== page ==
Our Pharmacist Anshu Bhimbat answers your healthcare questions.
I’ve just been diagnosed with high blood pressure and have been given medication to manage it. I’ve been told by friends that I could reduce it without medication, is this true?
Whilst there are lifestyle changes you can make to reduce your blood pressure, it is a serious condition that needs to be managed, so if your GP has prescribed medication it is important that you take it as prescribed to avoid further complications.
There are things you can do alongside taking your medication that can help, such as;
Cutting back on salt: most people eat about 10g each day (equivalent to 2tsp) compared to the maximum recommended amount of 6g (equivalent to 1.2tsp). You can cut back by not adding salt to food during cooking or at the table and using fresh unprocessed food.
Cutting back on fat: there are three main types of dietary fat. Saturated fats are the most damaging to your health as most of the bad cholesterol in your body is made from the saturated fat in your food. These are usually found in animal products such as meat, butter, milk and cheese, so choosing lean cuts of meat and switching to low fat dairy products will help to reduce the amount in your diet. Monounsaturated and polyunsaturated fats are referred to as ‘healthier’ types of fat. They are a better choice of fat as they can help to lower your blood cholesterol levels and reduce the tendency for blood to clot. They are usually found in oils and fish.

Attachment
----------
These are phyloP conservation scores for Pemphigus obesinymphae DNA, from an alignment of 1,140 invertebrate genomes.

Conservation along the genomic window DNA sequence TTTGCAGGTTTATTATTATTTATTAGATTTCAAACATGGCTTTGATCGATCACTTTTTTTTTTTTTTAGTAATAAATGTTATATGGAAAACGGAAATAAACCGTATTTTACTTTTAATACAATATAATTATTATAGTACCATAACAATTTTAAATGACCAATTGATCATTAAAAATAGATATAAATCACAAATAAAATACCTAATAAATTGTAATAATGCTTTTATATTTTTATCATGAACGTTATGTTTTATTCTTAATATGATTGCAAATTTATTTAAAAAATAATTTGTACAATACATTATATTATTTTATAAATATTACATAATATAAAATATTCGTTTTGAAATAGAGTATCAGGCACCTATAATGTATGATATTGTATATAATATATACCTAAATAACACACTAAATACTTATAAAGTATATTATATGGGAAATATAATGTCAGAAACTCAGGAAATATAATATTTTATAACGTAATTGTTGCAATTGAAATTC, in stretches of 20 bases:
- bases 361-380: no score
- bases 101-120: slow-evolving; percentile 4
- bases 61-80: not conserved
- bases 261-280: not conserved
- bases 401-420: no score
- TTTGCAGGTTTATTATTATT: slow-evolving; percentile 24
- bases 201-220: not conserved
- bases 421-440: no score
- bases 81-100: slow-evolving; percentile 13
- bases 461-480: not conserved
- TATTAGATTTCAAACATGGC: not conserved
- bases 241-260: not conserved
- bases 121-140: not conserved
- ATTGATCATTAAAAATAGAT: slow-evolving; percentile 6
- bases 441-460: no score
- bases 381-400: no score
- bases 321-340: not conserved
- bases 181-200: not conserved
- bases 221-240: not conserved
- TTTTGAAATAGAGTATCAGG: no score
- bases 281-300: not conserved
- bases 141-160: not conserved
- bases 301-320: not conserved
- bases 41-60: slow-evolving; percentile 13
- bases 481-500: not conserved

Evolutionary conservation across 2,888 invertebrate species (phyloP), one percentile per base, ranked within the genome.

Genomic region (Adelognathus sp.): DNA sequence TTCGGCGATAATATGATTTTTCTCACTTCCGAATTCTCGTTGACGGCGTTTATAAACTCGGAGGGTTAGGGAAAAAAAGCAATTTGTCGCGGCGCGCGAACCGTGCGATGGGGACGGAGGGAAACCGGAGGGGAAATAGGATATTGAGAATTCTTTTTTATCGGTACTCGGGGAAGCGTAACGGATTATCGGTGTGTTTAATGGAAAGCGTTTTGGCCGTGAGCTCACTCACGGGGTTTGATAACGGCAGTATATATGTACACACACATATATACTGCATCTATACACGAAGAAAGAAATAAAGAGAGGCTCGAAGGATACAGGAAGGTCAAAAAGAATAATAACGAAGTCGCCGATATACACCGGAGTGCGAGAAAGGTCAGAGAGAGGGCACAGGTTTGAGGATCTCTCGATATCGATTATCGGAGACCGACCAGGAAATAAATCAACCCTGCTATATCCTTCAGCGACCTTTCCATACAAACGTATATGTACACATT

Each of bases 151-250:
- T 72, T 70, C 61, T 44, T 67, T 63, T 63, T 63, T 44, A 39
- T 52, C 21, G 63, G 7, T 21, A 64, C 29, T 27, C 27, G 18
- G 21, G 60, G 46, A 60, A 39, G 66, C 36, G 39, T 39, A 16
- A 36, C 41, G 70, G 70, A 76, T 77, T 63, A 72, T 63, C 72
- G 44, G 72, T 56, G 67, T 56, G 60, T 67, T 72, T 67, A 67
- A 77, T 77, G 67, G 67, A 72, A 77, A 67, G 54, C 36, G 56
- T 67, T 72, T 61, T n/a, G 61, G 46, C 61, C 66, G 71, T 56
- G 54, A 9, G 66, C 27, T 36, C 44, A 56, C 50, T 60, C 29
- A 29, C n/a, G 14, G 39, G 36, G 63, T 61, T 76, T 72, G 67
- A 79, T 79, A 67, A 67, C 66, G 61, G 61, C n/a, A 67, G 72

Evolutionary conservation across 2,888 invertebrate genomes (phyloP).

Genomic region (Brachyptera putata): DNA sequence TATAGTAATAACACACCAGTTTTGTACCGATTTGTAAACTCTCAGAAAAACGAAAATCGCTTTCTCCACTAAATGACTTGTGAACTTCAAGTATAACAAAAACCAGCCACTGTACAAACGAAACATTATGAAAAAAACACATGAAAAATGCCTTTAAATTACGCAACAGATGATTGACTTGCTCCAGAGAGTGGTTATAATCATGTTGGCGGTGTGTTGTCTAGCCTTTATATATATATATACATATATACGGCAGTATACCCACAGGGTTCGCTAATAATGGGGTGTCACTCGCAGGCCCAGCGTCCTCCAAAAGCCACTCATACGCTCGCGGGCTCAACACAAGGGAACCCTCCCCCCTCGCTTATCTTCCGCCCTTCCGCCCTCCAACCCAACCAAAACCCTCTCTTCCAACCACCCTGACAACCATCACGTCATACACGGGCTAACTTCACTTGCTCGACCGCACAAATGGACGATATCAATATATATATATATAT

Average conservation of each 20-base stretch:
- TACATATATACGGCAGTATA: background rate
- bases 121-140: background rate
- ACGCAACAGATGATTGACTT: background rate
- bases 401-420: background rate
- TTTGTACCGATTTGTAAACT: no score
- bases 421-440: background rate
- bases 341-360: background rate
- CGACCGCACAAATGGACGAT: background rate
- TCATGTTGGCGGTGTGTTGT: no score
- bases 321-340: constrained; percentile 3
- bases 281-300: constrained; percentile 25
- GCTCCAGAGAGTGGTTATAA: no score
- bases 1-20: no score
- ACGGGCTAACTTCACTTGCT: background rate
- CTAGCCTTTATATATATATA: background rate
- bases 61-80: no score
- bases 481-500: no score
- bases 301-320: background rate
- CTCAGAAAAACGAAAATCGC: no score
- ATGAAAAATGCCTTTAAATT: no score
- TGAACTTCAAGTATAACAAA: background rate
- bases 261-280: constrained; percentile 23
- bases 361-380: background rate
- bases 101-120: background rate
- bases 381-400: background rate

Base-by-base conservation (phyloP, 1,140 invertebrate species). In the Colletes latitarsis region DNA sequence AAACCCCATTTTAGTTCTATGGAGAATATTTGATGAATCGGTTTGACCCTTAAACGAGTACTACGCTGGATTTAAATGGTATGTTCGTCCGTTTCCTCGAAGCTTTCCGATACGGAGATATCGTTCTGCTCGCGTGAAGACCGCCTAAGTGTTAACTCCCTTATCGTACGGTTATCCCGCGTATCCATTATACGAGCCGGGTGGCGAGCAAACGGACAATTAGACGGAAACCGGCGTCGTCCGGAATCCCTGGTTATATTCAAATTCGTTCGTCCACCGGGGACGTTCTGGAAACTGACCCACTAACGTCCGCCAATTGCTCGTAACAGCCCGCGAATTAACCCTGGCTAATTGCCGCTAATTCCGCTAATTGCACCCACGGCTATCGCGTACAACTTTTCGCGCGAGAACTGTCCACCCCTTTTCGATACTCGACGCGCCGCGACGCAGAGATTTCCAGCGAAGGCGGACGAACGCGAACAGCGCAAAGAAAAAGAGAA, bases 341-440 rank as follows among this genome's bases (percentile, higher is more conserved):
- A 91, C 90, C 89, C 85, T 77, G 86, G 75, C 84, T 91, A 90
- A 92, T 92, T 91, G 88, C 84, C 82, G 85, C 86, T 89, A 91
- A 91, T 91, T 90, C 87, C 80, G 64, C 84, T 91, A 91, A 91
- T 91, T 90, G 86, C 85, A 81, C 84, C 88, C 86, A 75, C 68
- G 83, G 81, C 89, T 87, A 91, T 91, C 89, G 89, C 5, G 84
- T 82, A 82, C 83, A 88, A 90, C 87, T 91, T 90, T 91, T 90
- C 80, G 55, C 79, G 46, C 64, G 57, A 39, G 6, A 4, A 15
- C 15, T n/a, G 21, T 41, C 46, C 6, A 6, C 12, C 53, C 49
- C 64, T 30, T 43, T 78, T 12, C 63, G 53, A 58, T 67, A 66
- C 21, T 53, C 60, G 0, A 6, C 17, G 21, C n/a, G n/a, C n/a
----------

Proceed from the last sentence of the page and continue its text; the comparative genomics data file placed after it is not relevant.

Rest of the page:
Regular exercise: improves the condition of the heart muscle and can lower blood pressure. 30 minutes a day of moderate physical activity, e.g. brisk walking is recommended.
If you have any concerns about your blood pressure or would just like to know your numbers, visit your local LloydsPharmacy or book a FREE Blood Pressure Check at LloydsPharmacy.com/book
If you need some expert advice, email us your question!